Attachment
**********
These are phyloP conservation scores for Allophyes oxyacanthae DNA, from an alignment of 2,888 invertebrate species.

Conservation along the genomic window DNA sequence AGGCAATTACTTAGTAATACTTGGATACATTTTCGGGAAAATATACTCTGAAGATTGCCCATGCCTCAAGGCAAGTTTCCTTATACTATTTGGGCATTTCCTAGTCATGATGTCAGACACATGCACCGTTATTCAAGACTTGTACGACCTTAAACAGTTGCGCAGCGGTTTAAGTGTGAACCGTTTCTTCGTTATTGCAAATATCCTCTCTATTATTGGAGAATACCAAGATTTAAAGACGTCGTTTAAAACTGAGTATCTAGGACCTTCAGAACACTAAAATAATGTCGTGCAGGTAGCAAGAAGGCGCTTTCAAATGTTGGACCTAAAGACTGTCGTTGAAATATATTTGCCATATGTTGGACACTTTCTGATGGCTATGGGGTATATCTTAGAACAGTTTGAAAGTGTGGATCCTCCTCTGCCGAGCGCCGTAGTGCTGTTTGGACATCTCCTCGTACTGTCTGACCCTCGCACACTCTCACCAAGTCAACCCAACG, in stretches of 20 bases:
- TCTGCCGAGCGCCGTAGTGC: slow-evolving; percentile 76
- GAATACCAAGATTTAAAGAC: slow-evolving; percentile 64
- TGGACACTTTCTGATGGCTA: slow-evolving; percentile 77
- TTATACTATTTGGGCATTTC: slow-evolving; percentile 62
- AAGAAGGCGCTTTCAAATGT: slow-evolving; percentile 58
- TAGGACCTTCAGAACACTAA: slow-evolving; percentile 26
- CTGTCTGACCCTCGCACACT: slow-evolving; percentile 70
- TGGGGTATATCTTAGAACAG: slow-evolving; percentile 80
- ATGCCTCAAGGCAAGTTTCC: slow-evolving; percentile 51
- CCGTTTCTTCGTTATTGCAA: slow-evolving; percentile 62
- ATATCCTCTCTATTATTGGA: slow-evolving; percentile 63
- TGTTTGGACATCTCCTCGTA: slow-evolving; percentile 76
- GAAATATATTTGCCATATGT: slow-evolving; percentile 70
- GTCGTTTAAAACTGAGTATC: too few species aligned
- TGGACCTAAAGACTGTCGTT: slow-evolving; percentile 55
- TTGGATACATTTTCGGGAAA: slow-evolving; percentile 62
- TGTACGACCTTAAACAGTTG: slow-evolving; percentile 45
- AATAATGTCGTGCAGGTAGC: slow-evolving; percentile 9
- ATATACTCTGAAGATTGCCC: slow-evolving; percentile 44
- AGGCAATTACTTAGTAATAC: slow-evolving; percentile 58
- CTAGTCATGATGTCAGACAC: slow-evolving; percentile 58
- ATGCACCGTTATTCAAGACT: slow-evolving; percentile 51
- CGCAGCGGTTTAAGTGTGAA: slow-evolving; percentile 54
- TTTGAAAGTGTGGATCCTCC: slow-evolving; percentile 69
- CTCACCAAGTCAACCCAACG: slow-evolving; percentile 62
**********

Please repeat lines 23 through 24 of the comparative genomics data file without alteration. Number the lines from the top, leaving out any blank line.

- CTAGTCATGATGTCAGACAC: slow-evolving; percentile 58
- ATGCACCGTTATTCAAGACT: slow-evolving; percentile 51